Richman says the expansion isn’t just about business–she’s got other motives as well. “I love the way men dress in Europe and New York, and you just don’t see that here,” she says. “I want to see men express themselves in a different way.” KS | Robin Richman


JILL ALBERTS | American politics teacher turned jewelry designer Jill Alberts threads twinkly faceted gold beads into mesh and delicate lace patterns that appear to unravel at the edges. Though she also scavenges the good parts from vintage to create pretty/tough one-of-a-kind pieces, her ruffly lariats, double-helix earrings, and spiderweb bracelets are most distinctive. LA | Chicago Designer Shop at Marshall Field’s, Helen Yi, Material Possessions

LEE ALLISON | Novelty ties used to be tacky polyester things with drawings of pizza or scenes from Star Wars on them, and that was fine, because novelty ties were solely for that one wacky guy in sales. Then the dot-com revolution made it OK for management to be goofy, so now there are things like Lee Allison’s finely crafted ties with skull and cigar motifs rendered in custom-woven silk from England–simultaneously whimsical and elitist. Allison also makes vests and shirts in more sober designs. LA | Apartment No. 9, Shirts on Sheffield, Tessuti, Truefitt & Hill, W Hotel Gift Shop

BOCUE | The proportions of Theresa Buffo’s colorful, geometric handmade bags are a little off by design: an asymmetrical elongated crescent gives way to a blocky trunk, a dainty fold-over flap protects a wide mouth, perky handles perch on exaggerated saddle shapes. They’re made primarily from the kind of sturdy but forgiving leather that looks better the more it gets beat up, though velvet, corduroy, and chenille make guest appearances. LA | Chicago Designer Shop at Marshall Field’s, Shebang, Spare Parts

GILLION CARRARA | As a professor at the School of the Art Institute and director of its Fashion Resource Center, Carrara has been grooming young designers for almost 20 years. Her own jewelry designs are simple architectural forms that let the materials–silver or bronze adorned with burnished horn, bone, briar root, and ebony–speak for themselves in classic modernist style. KS | Hejfina

MERA NAAM | April Krieger, who grew up near Devon Avenue, collects vintage beads and semiprecious stones for her Indian-inspired jewelry line: a chain of black onyx and wooden beads is anchored by a cameo of the elephant god Ganesh, cloisonne beads dangle from a delicate gold chain that rests on the collarbone, and ornate round earrings drip with freshwater pearls. HK | Exhibit, Silver Moon

TOKI COLLECTION | Tonia Kim got her law degree three years ago from Chicago-Kent, but instead of practicing law she makes feather-light chains of finely ribbed links that burst with happy bundles of semiprecious stones. Berries on a vine, waterfalls, roots, and other organic shapes influence her cascading necklaces and chandelier earrings, which have a disheveled, almost tangled-looking softness. LA | P.45


BRIGHTON PARK PRESS | BPP’s got lots of the clean, tame Illustrator-looking styles that you find in almost any indie T-shirt line. What sets it apart are the shirts it designs for charities, with the profits going there too. | Dressing Room, Guise, Penelope’s

DUMPSTERDIVE | If you pass by the Damen Blue Line stop you’ll occasionally encounter Alex Narinskiy’s hectic collection of recycled tees emblazoned with contrasting cutouts of bats and giraffes. He says he plans to have a Web site up (“people can just google DumpsterDive clothing”) by the time it’s too cold to sell outdoors.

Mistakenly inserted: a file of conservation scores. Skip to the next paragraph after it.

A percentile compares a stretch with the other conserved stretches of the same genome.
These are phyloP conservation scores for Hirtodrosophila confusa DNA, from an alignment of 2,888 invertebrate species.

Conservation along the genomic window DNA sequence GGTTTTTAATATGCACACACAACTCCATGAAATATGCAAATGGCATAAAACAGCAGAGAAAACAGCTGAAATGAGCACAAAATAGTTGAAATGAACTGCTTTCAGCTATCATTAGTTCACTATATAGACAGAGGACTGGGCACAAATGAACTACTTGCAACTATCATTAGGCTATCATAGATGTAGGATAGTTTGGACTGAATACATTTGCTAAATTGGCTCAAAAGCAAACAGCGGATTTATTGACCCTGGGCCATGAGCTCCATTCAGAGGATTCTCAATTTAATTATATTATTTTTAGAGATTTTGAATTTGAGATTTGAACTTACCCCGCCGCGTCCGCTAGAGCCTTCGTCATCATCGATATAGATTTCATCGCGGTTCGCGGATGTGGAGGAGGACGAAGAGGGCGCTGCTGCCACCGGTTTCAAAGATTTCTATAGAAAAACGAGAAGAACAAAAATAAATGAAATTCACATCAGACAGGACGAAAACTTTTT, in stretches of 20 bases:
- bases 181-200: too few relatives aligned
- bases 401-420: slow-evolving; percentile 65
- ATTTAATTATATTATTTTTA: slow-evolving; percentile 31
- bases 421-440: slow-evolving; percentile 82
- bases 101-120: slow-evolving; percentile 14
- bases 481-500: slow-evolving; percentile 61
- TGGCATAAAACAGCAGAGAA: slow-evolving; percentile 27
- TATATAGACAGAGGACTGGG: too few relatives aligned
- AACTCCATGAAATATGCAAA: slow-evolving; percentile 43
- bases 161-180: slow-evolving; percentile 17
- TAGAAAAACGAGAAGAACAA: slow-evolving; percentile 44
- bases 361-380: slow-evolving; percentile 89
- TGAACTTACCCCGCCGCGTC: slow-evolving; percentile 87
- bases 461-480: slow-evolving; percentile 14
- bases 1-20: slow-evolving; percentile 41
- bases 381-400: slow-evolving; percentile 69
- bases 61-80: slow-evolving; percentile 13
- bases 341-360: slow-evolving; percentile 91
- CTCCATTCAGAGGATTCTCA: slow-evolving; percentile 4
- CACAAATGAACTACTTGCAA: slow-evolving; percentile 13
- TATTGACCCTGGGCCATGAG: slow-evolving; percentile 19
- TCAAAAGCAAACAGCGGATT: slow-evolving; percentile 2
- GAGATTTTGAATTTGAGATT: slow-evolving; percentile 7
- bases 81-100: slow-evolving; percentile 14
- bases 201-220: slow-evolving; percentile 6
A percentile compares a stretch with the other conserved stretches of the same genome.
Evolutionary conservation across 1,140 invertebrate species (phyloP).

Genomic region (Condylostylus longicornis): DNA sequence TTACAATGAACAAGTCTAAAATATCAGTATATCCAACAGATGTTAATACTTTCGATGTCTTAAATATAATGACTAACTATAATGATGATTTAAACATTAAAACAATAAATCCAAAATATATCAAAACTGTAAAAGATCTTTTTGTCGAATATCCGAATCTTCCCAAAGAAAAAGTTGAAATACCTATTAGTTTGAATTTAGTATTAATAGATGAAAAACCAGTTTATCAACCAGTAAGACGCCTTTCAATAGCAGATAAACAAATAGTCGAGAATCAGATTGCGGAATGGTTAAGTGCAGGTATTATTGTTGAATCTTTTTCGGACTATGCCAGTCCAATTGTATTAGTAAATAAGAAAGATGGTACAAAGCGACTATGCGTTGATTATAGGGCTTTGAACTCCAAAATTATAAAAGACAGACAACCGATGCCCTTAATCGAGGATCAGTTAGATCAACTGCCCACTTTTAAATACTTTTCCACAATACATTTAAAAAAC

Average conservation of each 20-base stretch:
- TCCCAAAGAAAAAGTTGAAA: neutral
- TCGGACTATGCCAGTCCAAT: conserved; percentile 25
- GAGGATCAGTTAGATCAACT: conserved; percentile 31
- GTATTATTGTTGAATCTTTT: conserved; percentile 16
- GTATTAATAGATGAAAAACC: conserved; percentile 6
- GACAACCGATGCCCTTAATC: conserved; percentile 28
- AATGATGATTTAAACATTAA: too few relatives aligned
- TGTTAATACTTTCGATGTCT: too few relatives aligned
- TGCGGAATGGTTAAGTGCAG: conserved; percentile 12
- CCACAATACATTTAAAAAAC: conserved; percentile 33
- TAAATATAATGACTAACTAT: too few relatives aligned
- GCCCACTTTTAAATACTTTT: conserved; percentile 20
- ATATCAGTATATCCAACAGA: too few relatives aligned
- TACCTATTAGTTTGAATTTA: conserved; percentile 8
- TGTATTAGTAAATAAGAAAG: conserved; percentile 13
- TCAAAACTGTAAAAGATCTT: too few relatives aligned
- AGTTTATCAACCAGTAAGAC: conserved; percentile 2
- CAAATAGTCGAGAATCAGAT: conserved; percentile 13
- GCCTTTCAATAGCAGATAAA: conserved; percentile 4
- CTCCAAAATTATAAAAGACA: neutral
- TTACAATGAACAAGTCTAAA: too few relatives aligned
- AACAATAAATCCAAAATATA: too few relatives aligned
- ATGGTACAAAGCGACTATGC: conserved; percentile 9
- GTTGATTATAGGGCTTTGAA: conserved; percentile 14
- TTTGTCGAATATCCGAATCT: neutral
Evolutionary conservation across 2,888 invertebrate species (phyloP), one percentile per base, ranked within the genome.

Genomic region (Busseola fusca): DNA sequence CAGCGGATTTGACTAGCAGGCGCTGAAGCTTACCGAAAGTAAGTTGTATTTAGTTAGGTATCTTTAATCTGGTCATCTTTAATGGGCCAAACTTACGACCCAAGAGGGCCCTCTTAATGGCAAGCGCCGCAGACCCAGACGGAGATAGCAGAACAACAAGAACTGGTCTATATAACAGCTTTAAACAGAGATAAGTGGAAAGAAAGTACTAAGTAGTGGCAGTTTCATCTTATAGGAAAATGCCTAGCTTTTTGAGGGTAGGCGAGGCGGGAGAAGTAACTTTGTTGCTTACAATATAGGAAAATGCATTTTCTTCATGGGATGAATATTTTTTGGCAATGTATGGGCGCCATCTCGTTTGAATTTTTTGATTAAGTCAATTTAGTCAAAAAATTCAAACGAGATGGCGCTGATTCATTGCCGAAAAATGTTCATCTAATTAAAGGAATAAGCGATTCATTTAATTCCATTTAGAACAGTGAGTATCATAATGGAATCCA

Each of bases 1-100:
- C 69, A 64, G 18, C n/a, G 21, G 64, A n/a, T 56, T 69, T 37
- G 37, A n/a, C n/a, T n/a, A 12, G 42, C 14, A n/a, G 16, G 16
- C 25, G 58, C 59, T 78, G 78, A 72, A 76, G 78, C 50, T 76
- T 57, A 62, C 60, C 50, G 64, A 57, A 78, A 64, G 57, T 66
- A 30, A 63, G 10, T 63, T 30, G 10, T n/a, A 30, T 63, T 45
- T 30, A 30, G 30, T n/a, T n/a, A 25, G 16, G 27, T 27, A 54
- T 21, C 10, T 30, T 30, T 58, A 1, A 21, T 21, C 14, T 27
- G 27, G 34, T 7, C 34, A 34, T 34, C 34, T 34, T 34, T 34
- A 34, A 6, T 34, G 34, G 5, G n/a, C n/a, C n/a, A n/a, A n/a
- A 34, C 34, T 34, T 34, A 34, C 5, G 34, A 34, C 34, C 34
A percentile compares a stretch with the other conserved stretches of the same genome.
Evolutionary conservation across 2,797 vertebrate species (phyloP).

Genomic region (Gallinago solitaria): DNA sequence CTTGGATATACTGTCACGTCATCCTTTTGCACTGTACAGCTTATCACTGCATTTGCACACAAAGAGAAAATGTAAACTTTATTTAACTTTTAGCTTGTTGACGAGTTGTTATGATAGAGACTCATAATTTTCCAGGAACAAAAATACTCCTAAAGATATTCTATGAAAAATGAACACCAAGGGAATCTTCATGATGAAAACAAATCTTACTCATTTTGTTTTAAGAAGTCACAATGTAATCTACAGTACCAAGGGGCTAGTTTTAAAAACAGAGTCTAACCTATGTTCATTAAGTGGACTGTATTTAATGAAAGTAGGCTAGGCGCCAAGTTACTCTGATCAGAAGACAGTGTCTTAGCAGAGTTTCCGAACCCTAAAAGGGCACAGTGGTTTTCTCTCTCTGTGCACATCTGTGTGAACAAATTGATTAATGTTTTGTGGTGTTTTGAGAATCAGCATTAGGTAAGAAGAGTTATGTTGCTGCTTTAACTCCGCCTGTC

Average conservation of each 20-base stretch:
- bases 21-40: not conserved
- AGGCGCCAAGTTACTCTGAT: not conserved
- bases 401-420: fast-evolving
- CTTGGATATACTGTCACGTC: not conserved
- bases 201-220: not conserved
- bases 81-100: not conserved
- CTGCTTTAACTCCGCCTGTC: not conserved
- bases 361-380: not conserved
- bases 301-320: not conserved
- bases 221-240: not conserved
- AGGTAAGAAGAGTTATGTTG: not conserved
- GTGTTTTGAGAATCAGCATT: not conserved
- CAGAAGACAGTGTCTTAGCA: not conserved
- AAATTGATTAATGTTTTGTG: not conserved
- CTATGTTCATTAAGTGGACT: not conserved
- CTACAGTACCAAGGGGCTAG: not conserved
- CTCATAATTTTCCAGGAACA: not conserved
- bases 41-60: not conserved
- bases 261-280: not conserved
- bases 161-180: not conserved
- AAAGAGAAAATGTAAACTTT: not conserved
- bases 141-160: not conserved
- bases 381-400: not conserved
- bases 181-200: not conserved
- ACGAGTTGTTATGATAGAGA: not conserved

[IM]PERFECT ARTICLES | Noah Singer and Mike Andrews curate designs by visual artists from all over the country. Some are cutesy; more sophisticated standouts include Maya Hayuk’s, with a Native American totem necklace printed around the neck. | Penelope’s

MEDEL SLUT IN PARADISE | The designers at Model Slut have no interest in subtlety: one of their Eurotrashy tees says “Coke is it!” under a portrait of Pablo Escobar. There are overt references to porn, nihilism, electronic music, and sometimes all three at once. |

SECRET HANDSHAKE | A little bit hesher (is that Andrew W.K. about to be axed by his own shadow?), a little bit art school (Greg Shirilla’s design incorporates skulls, toasters, and raw steak). | Rotofugi

SOCIETAIRE | Robert Lowe (bassist for indie-prog heroes the 90 Day Men) and Rose Lazar do small runs of shirts using silk screens and occasional embroidery to create fuzzily cryptic artwork for New Weird America types. They also do trucker caps, available at Una Mae’s Freak Boutique. |

TEETSY | Graphic-designy designs from a group of young graphic designers, on cotton shirts from Fruit of the Loom and American Apparel. A black tee with stylized cherry blossoms branching up from the hem is particularly sharp. |

THREADLESS | Anyone can post designs on for visitors to vote on. The top designs each week get made into shirts for sale, and the designers get $1,000 in cash and store credit. Nice to see democracy at work. | MR

Ananas 109 N. Oak Park Ave., Oak Park, 708-524-8585

Apartment Number 9 1804 N. Damen, 773-395-2999

Bynum & Bang 2143 W. Division, 773-384-4546

Chicago Designer Shop at Marshall Field’s Open through 10/31; 111 N. State, third floor, 312-781-4171

Dressing Room 4635 N. Lincoln, 773-728-0088

Eskell 953 W. Webster, 773-477-9390

Exhibit 2961 N. Lincoln, 773-880-0448

Guise 2217 N. Halsted, 773-929-6101

Habit 1951 W. Division, 773-342-0093

Hejfina 1529 N. Milwaukee, 773-772-0002

Helen Yi 1645 N. Damen, 773-252-3838

Jake 3740 N. Southport, 773-929-5253

Jake 939 N. Rush, 312-664-5553

Material Possessions 704 N. Wabash, 312-280-4885

P.45 1643 N. Damen, 773-862-4523

Penelope’s 1913 W. Division, 773-395-2351

Red Head Boutique 3450 N. Southport, 773-325-9898

Robin Richman 2108 N. Damen, 773-278-6150

Rotofugi 1953 W. Chicago, 312-491-9501

Sara Jane 1343 N. Wells, 312-335-1962

Shebang 1616 N. Damen, 773-486-3800

Shirts on Sheffield 2807 N. Sheffield, 773-868-1600

Silver Moon 1755 W. North, 773-235-5797

Spare Parts 2947 N. Broadway, 773-525-4242

Tessuti 50 E. Oak, 312-266-4949

Truefitt & Hill 900 N. Michigan, sixth floor, 312-337-2525

Una Mae’s Freak Boutique 1422 N. Milwaukee, 773-276-7002

Untitled 1941 W. North, 773-342-0500

Untitled 2707 N. Clark, 773-404-9225

W Hotel Gift Shop 644 N. Lake Shore Dr., 312-941-7078

W Hotel Gift Shop 172 W. Adams, 312-941-7078

Art accompanying story in printed newspaper (not available in this archive): photos/Saverio Truglia, Matt Woods, Suzy Poling, Kim Soss, Walker Brockington, Charbel Nasser, Brianna Lamberson, Daphne Walsh.